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Every breath you take: notes on the etymology of ài 愛

Behr, Wolfgang

Abstract:

The Sino-Tibetan etymon reflected by the Written Tibetan (WT) noun snying ‘heart, mind, breast’, also used verbally as ‘to love, show affection towards’, was replaced by xin 心 ‘heart’ as a noun in Old Chinese (OC). As first shown in Baxter (1991), snying is cognate with OC rén 仁 ‘to show affection for others, love’, a semantic layer reflected in the famous gloss 愛人 in Lunyu 12.22 or in the Yucong 語叢 slips (3.35), where we read: 愛,<身+心>(仁)也. Behr (2015) has argued that concomitant to the Confucian appropriation of rén 仁 (OC *niŋ) as an ethical category and to the semantic narrowing of its exoactive derivation *niŋ-s represented by 佞 ‘be eloquent’, the lexical gap left for the activity of ‘loving’ was filled by ài 愛 (OC *qˁəp-s). Graphically a corruption of 夊 below ài 㤅 ‘to love’, as shown by the Chǔ manuscripts, ài belonged to a word-family meaning ‘to draw towards oneself’ (Schwermann 2011), whence the at first sight counterintuitive polysemy with ‘go easy on someone, be sparing’. But where does this root come from, if it was not, as Xǔ Shèn thought in his gloss on the phonetic 旡, simply onomatopoetic of a choking, sucking sound?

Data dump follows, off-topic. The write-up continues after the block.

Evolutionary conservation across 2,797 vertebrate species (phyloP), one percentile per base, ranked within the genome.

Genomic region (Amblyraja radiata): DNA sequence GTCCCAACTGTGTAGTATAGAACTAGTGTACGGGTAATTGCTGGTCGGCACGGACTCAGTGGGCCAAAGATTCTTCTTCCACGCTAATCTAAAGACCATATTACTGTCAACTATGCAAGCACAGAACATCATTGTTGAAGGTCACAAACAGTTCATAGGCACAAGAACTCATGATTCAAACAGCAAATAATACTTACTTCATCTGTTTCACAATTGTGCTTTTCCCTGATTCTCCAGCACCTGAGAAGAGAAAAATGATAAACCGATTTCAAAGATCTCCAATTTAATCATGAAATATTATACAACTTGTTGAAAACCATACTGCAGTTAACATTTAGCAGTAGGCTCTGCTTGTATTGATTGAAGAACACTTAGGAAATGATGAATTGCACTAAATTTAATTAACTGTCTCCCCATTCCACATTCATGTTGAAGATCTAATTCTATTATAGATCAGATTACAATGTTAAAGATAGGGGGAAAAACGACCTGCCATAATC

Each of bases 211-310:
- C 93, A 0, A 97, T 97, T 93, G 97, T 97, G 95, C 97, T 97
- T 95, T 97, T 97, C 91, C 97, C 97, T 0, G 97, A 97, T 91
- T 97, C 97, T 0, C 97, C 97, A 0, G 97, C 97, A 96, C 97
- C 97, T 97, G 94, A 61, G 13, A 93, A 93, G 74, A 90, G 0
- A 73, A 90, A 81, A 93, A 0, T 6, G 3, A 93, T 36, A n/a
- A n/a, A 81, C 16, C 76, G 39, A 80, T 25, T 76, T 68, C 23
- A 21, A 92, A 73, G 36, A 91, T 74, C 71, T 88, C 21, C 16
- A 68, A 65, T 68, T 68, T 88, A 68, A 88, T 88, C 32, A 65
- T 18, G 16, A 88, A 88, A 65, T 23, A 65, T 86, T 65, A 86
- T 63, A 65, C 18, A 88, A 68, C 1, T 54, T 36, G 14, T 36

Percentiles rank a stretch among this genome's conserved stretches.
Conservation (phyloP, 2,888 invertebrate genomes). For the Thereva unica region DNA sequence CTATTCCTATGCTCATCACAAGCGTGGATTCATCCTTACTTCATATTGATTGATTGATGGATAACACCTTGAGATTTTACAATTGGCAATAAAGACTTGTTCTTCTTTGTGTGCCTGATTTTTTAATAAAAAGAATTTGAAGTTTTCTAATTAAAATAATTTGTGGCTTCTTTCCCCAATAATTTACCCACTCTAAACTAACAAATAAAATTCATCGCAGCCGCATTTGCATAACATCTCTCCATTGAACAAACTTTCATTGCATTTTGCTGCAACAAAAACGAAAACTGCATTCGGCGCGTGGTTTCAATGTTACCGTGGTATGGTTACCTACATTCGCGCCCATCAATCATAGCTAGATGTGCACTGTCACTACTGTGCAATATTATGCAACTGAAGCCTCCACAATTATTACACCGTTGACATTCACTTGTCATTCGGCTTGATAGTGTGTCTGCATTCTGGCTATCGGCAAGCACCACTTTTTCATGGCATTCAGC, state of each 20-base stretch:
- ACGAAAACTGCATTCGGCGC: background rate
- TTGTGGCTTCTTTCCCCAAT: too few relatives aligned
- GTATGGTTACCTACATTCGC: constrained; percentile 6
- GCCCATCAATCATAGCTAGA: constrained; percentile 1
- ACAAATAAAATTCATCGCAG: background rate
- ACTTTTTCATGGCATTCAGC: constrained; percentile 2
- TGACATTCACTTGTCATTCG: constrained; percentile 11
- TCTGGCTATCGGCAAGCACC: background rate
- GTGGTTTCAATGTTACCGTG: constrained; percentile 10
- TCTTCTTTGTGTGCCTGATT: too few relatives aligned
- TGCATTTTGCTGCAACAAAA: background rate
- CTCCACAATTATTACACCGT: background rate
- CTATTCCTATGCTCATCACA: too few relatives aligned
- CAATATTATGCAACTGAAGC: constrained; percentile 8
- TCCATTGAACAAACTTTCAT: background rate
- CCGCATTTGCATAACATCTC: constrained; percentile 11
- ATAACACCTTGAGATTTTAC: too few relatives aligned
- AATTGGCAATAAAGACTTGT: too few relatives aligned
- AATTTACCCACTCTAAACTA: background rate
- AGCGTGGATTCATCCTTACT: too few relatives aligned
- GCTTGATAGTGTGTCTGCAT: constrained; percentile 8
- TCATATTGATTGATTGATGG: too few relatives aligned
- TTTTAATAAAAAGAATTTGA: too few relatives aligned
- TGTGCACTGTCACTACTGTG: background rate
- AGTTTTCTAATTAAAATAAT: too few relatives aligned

Building upon the observation that an OC homophone of ài spelled 僾 means ‘to pant, lose breath’ the new uvular reconstruction of ài in Baxter & Sagart (2014) opens an interesting link with a fairly distributed breath related word-family, minimally including xī 歙 < *qhəp ‘suck, inhale’, xì 翕 < *qhəp ‘draw in, inhale’, xī 噏 *qh(r)əp ‘draw together’, hē 欱 < *qhˁəp ‘sip’, xī 吸 < *qh(r)əp ‘inhale’, kài 愾 *qhəp-s ‘sigh out’, and, of course, the notoriously untranslatable qì 氣 < *C.qhəp-s ‘odem, pneuma’. ‘To love’ would thus originally not have been conceptualized as just any ‘drawing near’ but as a kind of ‘sucking in’. Building upon manuscript attestations, the paper will explore this word family connection within and beyond OC and argue for its crosslinguistic typological plausibility.

 

Location: St. Peterburg

More Info: 21st Biannual Conference of the European Association of Chinese Studies

Organization: St. Petersburg State University

Conference End Date: Aug 28, 2016

Conference Start Date: Aug 23, 2016

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